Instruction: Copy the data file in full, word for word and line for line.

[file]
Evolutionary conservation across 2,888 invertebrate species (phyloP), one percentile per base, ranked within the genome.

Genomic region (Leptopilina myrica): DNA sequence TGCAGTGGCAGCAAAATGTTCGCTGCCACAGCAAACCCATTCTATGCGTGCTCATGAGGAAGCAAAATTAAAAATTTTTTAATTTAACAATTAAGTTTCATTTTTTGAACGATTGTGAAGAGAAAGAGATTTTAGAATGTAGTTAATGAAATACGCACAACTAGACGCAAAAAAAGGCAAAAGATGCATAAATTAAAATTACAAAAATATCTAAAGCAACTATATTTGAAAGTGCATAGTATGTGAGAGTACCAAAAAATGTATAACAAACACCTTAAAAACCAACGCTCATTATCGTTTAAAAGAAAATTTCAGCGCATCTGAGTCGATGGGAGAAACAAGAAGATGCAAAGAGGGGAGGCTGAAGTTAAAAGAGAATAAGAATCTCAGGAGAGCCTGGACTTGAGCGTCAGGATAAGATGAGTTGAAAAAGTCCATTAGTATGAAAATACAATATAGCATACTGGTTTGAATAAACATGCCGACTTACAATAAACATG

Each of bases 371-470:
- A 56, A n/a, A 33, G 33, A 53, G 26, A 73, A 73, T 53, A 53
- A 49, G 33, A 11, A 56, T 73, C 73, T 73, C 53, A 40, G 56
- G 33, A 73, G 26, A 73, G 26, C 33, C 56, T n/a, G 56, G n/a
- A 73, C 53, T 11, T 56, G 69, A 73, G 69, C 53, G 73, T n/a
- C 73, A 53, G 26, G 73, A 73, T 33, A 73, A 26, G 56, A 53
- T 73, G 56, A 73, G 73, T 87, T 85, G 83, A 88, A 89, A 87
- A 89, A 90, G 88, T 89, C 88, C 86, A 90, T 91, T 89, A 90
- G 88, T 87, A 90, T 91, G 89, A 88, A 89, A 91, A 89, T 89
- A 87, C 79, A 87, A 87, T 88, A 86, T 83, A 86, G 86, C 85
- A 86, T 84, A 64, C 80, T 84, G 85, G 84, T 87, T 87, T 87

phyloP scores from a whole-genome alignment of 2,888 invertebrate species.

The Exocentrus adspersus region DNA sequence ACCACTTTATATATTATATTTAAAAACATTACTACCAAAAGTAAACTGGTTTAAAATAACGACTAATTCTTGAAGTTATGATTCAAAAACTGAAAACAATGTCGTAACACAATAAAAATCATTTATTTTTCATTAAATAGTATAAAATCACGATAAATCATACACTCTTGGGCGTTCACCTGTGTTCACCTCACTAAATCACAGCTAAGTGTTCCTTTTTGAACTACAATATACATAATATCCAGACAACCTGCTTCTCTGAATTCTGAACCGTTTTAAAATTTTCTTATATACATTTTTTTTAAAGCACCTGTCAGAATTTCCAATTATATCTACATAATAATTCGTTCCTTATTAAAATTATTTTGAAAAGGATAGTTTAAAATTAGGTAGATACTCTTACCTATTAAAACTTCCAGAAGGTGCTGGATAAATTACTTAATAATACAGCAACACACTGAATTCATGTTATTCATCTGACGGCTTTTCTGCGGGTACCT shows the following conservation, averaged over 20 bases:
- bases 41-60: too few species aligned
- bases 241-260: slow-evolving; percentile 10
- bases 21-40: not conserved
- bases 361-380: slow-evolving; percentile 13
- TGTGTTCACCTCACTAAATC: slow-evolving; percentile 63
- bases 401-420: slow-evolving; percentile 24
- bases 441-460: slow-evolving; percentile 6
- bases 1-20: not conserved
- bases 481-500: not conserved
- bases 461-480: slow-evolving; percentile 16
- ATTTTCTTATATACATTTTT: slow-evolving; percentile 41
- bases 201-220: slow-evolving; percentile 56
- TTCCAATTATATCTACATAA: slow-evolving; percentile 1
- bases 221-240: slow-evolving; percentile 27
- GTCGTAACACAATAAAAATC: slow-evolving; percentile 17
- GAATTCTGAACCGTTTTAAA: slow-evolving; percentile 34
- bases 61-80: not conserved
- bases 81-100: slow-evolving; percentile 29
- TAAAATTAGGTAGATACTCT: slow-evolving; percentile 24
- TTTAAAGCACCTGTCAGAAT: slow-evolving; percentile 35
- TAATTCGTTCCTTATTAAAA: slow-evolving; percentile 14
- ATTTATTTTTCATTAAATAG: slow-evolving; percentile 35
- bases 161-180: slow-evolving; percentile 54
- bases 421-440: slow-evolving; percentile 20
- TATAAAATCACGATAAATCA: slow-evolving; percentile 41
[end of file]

Evolutionary conservation across 2,888 invertebrate species (phyloP), one percentile per base, ranked within the genome.

Genomic region (Leptopilina myrica): DNA sequence TGCAGTGGCAGCAAAATGTTCGCTGCCACAGCAAACCCATTCTATGCGTGCTCATGAGGAAGCAAAATTAAAAATTTTTTAATTTAACAATTAAGTTTCATTTTTTGAACGATTGTGAAGAGAAAGAGATTTTAGAATGTAGTTAATGAAATACGCACAACTAGACGCAAAAAAAGGCAAAAGATGCATAAATTAAAATTACAAAAATATCTAAAGCAACTATATTTGAAAGTGCATAGTATGTGAGAGTACCAAAAAATGTATAACAAACACCTTAAAAACCAACGCTCATTATCGTTTAAAAGAAAATTTCAGCGCATCTGAGTCGATGGGAGAAACAAGAAGATGCAAAGAGGGGAGGCTGAAGTTAAAAGAGAATAAGAATCTCAGGAGAGCCTGGACTTGAGCGTCAGGATAAGATGAGTTGAAAAAGTCCATTAGTATGAAAATACAATATAGCATACTGGTTTGAATAAACATGCCGACTTACAATAAACATG

Each of bases 371-470:
- A 56, A n/a, A 33, G 33, A 53, G 26, A 73, A 73, T 53, A 53
- A 49, G 33, A 11, A 56, T 73, C 73, T 73, C 53, A 40, G 56
- G 33, A 73, G 26, A 73, G 26, C 33, C 56, T n/a, G 56, G n/a
- A 73, C 53, T 11, T 56, G 69, A 73, G 69, C 53, G 73, T n/a
- C 73, A 53, G 26, G 73, A 73, T 33, A 73, A 26, G 56, A 53
- T 73, G 56, A 73, G 73, T 87, T 85, G 83, A 88, A 89, A 87
- A 89, A 90, G 88, T 89, C 88, C 86, A 90, T 91, T 89, A 90
- G 88, T 87, A 90, T 91, G 89, A 88, A 89, A 91, A 89, T 89
- A 87, C 79, A 87, A 87, T 88, A 86, T 83, A 86, G 86, C 85
- A 86, T 84, A 64, C 80, T 84, G 85, G 84, T 87, T 87, T 87

phyloP scores from a whole-genome alignment of 2,888 invertebrate species.

The Exocentrus adspersus region DNA sequence ACCACTTTATATATTATATTTAAAAACATTACTACCAAAAGTAAACTGGTTTAAAATAACGACTAATTCTTGAAGTTATGATTCAAAAACTGAAAACAATGTCGTAACACAATAAAAATCATTTATTTTTCATTAAATAGTATAAAATCACGATAAATCATACACTCTTGGGCGTTCACCTGTGTTCACCTCACTAAATCACAGCTAAGTGTTCCTTTTTGAACTACAATATACATAATATCCAGACAACCTGCTTCTCTGAATTCTGAACCGTTTTAAAATTTTCTTATATACATTTTTTTTAAAGCACCTGTCAGAATTTCCAATTATATCTACATAATAATTCGTTCCTTATTAAAATTATTTTGAAAAGGATAGTTTAAAATTAGGTAGATACTCTTACCTATTAAAACTTCCAGAAGGTGCTGGATAAATTACTTAATAATACAGCAACACACTGAATTCATGTTATTCATCTGACGGCTTTTCTGCGGGTACCT shows the following conservation, averaged over 20 bases:
- bases 41-60: too few species aligned
- bases 241-260: slow-evolving; percentile 10
- bases 21-40: not conserved
- bases 361-380: slow-evolving; percentile 13
- TGTGTTCACCTCACTAAATC: slow-evolving; percentile 63
- bases 401-420: slow-evolving; percentile 24
- bases 441-460: slow-evolving; percentile 6
- bases 1-20: not conserved
- bases 481-500: not conserved
- bases 461-480: slow-evolving; percentile 16
- ATTTTCTTATATACATTTTT: slow-evolving; percentile 41
- bases 201-220: slow-evolving; percentile 56
- TTCCAATTATATCTACATAA: slow-evolving; percentile 1
- bases 221-240: slow-evolving; percentile 27
- GTCGTAACACAATAAAAATC: slow-evolving; percentile 17
- GAATTCTGAACCGTTTTAAA: slow-evolving; percentile 34
- bases 61-80: not conserved
- bases 81-100: slow-evolving; percentile 29
- TAAAATTAGGTAGATACTCT: slow-evolving; percentile 24
- TTTAAAGCACCTGTCAGAAT: slow-evolving; percentile 35
- TAATTCGTTCCTTATTAAAA: slow-evolving; percentile 14
- ATTTATTTTTCATTAAATAG: slow-evolving; percentile 35
- bases 161-180: slow-evolving; percentile 54
- bases 421-440: slow-evolving; percentile 20
- TATAAAATCACGATAAATCA: slow-evolving; percentile 41